One evening when I was twelve, a fight broke out when Mom insisted I sign up for sports because I acted too much like a girl. I grew angry and fired back, “I wish I was a girl!” I stormed out of the room in tears, terrified of boys and sports and being called a sissy. My girly-boy eventually won that fight, and no actual sports activity followed.
Wasn’t it obvious to everyone? I knew I would fit in with the world so much better as a girl!
I realized my girly-boy was in trouble the night Mom lectured me on how boys don’t sit when they pee. I was both mortified that she knew and furious at the pettiness of it all. If being a man came down to piddly issues like how to take a piss, I was ready to unhook the boy junk and hand it in right there.
In fourth grade, my favorite singer was Helen Reddy. By sixth grade, I adored Elton John. In high school, I became a KISS fan. Stop laughing! Where else was a closeted girly-boy going to get his regular dose of sparkly accessories and make-up?
Eighth grade found me in south Florida at my second new school in as many years. In fresh surroundings I quickly glommed onto the cutest boy I could find, and if he wasn’t too threatening I tried to become friends with him. In high school I grew my hair girlishly long, and finally said the words that made me realize who I was. “Gay” didn’t quite cover the whole spectrum of my sexuality and gender, but “gay” would do, and I was happy with that for a time. I developed a couple of mad crushes on boys which made me feel all girly inside, but neither boy reciprocated. I came out to one of them, and my love for this very cute, shaggy-haired blond boy soon destroyed our friendship. Once my secret was out, his mother concluded I was pure evil, and in fear I began denying I was gay. One evening I nearly got the crap beaten out of me by a gang of high school jocks. I left school before the situation grew any worse, and before long I was back in Kansas City.
The childhood denial of my gay girly-boy soon had me hopping in and out of the closet like a terrified jack-in-the-box. I refused to look at guys in case my gaze revealed why. I dated a couple of men, but I always drew away in timorous self-loathing. Uncomfortable as gay and incompetent as straight, I kept to myself and cultivated other loves such as reading, writing, drawing, cooking, and opera. I tried to butch up in ridiculous ways whenever my fears overcame me. I wasn’t fooling too many people – even the tigers I used to work with at a small zoo near KC treated me more as female than male.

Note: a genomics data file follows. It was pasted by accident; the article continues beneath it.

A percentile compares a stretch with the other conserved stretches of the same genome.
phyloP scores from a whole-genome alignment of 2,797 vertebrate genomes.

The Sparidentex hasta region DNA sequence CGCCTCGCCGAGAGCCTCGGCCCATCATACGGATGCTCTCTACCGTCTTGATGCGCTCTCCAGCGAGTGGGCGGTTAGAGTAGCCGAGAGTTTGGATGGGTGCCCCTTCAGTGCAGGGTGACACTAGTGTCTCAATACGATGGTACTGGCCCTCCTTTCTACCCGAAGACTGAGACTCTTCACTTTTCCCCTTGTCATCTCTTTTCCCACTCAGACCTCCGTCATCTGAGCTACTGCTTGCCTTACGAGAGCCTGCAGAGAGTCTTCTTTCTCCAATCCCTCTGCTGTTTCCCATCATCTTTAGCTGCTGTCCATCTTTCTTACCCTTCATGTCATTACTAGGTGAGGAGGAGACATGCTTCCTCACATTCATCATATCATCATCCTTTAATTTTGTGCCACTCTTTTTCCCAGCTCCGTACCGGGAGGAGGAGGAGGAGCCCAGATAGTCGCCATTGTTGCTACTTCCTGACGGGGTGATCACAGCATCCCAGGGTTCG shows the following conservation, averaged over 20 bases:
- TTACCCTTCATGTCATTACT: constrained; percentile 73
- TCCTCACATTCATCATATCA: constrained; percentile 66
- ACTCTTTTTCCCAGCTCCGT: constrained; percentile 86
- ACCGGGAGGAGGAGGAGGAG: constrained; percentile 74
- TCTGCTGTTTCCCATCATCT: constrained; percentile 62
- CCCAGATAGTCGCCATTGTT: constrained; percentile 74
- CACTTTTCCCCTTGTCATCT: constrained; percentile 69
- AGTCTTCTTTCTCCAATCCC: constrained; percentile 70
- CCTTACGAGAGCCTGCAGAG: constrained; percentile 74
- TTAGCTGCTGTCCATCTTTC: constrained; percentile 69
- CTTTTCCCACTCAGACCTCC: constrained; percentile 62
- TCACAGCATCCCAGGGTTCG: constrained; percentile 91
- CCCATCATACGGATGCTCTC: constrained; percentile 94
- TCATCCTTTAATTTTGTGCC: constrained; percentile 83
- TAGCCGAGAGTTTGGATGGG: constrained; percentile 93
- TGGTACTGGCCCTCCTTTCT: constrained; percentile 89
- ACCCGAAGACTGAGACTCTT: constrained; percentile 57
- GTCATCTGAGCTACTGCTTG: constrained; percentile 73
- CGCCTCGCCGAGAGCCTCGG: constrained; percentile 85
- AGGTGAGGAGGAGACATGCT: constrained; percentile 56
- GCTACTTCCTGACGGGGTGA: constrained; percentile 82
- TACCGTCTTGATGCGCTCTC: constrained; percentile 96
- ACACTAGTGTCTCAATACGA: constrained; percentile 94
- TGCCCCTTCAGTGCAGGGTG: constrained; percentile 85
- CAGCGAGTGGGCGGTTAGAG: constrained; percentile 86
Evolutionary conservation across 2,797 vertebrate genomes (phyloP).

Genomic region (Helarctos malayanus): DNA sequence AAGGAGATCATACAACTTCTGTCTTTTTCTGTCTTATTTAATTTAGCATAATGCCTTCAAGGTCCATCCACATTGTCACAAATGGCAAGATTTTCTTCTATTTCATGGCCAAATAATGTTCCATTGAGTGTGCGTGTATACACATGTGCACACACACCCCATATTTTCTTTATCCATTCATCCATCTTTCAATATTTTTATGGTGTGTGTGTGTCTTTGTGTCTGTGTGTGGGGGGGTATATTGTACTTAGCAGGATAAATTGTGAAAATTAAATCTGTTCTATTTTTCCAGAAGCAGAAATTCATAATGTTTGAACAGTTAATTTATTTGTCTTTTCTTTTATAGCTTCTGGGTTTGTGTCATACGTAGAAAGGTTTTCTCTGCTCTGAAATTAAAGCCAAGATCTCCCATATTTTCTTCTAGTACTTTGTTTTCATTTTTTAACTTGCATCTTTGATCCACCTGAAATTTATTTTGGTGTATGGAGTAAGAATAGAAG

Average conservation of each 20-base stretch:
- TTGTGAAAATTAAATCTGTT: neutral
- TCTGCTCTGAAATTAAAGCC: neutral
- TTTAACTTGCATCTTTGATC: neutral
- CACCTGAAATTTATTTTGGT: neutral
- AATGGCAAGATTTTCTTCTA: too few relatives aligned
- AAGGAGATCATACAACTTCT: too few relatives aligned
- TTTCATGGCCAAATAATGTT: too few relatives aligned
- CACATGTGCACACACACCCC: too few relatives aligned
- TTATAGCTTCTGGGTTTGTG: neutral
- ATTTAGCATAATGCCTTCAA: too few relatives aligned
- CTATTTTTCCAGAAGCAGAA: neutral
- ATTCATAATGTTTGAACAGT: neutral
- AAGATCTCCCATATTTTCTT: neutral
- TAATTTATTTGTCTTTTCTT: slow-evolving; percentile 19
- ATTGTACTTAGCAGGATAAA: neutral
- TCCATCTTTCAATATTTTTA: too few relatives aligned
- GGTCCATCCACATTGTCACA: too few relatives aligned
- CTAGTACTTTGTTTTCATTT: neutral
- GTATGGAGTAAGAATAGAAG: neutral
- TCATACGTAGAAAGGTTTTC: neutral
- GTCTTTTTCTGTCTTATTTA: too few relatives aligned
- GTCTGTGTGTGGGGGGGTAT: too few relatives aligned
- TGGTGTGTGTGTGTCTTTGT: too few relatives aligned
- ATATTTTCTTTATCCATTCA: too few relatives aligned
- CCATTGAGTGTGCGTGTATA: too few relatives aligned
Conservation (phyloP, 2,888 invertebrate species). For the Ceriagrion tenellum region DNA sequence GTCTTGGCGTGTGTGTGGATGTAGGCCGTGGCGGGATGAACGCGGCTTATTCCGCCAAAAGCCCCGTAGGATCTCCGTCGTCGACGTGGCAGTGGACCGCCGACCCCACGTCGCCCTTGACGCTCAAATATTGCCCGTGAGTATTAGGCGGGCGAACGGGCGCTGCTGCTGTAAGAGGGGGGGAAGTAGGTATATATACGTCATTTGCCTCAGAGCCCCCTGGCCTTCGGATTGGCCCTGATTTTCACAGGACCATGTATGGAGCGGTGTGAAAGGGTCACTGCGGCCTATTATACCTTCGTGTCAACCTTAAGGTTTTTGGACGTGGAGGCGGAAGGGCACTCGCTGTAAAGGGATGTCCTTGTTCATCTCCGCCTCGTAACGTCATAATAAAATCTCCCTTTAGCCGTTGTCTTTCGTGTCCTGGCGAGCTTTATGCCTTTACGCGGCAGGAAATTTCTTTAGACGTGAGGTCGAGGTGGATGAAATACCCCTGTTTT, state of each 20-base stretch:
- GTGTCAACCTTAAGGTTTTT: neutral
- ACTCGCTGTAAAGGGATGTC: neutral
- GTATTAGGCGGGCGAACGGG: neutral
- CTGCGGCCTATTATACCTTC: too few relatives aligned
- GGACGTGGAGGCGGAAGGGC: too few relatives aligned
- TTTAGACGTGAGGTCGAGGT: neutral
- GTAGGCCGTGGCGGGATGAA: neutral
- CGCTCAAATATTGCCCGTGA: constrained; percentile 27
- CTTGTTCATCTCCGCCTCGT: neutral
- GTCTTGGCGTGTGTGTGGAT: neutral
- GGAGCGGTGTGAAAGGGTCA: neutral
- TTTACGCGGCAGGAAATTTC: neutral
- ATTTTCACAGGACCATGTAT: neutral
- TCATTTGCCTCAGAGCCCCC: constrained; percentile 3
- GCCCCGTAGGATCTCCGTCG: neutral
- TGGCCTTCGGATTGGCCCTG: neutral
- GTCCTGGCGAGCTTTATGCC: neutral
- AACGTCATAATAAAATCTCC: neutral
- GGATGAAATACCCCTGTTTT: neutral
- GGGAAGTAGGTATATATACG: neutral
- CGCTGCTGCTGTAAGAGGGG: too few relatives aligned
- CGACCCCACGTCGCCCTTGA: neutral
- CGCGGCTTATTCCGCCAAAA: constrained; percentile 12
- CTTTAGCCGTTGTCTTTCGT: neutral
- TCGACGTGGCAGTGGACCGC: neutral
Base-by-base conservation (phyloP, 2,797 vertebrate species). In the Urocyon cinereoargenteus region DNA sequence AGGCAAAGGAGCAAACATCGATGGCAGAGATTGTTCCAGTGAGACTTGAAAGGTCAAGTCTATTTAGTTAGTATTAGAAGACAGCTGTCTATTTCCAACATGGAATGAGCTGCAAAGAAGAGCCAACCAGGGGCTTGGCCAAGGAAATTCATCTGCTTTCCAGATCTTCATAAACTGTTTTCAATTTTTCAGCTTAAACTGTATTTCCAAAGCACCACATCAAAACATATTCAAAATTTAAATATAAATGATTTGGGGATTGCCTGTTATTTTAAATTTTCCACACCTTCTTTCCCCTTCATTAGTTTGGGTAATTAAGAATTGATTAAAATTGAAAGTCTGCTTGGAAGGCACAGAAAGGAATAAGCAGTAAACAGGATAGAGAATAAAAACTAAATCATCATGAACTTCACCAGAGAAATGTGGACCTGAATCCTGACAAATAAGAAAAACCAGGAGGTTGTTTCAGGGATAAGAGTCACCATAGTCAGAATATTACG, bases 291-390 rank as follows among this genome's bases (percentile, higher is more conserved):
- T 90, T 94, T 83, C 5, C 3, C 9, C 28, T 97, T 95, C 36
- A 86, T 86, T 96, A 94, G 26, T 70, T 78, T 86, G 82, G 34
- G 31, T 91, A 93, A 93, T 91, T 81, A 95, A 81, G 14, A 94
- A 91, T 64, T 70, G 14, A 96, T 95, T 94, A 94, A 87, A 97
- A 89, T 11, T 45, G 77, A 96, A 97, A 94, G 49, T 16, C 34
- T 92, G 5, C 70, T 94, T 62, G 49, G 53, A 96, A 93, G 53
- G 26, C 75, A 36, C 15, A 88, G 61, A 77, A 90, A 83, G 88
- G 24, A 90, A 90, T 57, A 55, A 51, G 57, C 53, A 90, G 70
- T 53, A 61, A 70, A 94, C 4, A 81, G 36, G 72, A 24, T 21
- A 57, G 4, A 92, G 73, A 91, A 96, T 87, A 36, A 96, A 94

Once in a while my girly-boy peeked out of his closet – our closet – and gave me a wink over the fringe of a girlish purple scarf, or flashed at me one of the white go-go boots I always wanted. His vibrant happiness scared me, and I shoved him back in the closet when I should have embraced him. I’m always surprised by the bravery of girly-boys, and when I think of the happiness I lost to fear, I feel sick. My girly-boy is much braver than I am.
Recently I saw the girly-boy I could have been (had I dared) portrayed in a charming movie called “Breakfast with Scot.” I recognized my own inner sissy but also saw myself in one of the gay men in the film, whose own closet door is locked secure. Watching these two too-familiar characters shocked me, and I knew I could no longer continue to live in fear. I kicked down the closet door and freed my fantastic and funny girly-boy. And now I want to tell the world about him.
“Gay” is an adequate word for me, but I also possess a strong transgender female side. I’m not yet sure where I go next in this journey. Despite whatever blame I place on society and my upbringing, in the end I was the jailer that kept my sweet girly-boy locked up for so many years. I’ve let him out, and she’s not going back in, not ever.
Because this time, I promised her so.